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Behavioral (Predator-Prey) Interactions of Captive Grasshopper Mice (Onychomys torridus) and Horned Lizards (Phrynosoma cornutum and P. modestum)
Wade C. Sherbrooke
The American Midland Naturalist
Vol. 126, No. 1 (Jul., 1991), pp. 187-195
Published by: The University of Notre Dame
Stable URL: http://www.jstor.org/stable/2426162
Page Count: 9
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In predatory attacks by Onychomys torridus 20% of the 30-min encounters involving Phrynosoma cornutum were fatal, whereas 43% of those with Phrynosoma modestum were fatal. When the trials of juvenile P. cornutum were combined with those of adult P. modestum, which are similar in size, large horned lizards (adult P. cornutum) suffered 0% mortality whereas small lizards (adult P. modestum plus juvenile P. cornutum) experienced significantly higher mortality, 55%. Horned lizard antipredator behaviors involved displays that increase apparent size, aggressive attacks that intimidate, and the absence of flight responses that might elicit Onychomys attack behavior. Lizard mortality was mainly attributable to attacks involving chewing of the cranium around the orbit. Adult Phrynosoma cornutum possess sufficient armament around the eyes and parietal region to successfully defend against such attacks. Also their tough dorsal skin hinders laceration by the mice. In contrast, P. modestum and juvenile P. cornutum were easy prey for O. torridus.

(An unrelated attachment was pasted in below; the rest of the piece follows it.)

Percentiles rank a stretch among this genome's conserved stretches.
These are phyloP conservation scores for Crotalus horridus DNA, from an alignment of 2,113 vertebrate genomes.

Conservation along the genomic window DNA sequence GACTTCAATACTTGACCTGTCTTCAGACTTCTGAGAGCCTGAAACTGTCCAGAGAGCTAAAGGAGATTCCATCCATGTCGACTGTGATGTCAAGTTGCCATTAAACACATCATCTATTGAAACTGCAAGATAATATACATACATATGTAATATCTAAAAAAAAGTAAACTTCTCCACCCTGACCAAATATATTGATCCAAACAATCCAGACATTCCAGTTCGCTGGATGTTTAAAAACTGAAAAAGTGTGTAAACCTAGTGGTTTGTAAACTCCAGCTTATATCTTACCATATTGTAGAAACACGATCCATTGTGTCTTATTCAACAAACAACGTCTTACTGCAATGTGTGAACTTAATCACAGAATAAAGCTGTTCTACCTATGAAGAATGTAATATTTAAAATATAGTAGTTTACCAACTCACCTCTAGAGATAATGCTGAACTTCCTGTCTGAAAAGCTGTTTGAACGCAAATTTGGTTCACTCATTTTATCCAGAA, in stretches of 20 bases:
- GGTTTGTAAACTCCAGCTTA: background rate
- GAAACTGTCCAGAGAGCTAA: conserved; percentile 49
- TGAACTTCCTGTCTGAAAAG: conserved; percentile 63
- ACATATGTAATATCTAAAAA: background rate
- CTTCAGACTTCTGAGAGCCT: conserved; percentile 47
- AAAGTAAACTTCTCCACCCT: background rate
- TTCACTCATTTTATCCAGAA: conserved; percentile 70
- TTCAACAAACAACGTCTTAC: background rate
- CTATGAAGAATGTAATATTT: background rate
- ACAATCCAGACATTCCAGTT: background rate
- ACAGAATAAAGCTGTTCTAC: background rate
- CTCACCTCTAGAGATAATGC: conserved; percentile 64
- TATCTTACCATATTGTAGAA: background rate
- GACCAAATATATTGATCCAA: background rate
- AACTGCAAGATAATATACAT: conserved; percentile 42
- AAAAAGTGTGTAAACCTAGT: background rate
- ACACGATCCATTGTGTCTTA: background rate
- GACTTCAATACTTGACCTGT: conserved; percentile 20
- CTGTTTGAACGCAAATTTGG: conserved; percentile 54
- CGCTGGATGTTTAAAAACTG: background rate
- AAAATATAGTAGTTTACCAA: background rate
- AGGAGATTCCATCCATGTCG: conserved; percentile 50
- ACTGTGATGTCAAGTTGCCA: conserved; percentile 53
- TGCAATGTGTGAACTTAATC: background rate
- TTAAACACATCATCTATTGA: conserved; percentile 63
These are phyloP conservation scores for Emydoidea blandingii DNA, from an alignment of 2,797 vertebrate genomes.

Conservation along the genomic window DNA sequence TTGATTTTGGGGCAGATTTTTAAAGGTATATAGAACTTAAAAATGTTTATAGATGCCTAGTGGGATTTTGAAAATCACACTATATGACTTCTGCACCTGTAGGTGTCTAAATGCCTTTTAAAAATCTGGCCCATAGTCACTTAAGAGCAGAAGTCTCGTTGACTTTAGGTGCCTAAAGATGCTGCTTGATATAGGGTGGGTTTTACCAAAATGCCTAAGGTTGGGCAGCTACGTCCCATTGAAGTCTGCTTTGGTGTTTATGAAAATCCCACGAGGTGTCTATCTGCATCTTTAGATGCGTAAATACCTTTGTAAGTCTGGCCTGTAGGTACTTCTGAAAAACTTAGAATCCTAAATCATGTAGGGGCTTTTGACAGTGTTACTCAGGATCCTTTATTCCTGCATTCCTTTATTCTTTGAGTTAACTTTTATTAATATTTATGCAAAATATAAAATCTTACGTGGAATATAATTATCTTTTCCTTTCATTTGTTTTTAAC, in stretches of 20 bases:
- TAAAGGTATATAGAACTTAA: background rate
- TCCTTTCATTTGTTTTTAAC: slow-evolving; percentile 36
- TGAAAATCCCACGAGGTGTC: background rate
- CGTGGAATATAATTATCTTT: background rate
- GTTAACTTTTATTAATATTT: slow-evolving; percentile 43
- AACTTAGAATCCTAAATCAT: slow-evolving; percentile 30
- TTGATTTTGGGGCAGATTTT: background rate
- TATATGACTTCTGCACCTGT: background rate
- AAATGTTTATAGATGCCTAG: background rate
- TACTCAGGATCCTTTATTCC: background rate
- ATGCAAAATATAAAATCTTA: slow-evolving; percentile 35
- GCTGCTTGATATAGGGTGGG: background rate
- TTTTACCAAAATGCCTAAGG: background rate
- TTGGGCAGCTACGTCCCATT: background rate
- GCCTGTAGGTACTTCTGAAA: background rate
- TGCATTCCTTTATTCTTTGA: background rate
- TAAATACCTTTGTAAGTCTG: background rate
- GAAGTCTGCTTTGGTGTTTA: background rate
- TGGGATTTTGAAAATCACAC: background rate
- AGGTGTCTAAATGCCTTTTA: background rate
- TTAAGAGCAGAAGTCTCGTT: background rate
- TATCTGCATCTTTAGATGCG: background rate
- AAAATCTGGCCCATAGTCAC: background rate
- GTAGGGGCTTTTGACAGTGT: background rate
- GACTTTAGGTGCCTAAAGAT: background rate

The American Midland Naturalist © 1991 The University of Notre Dame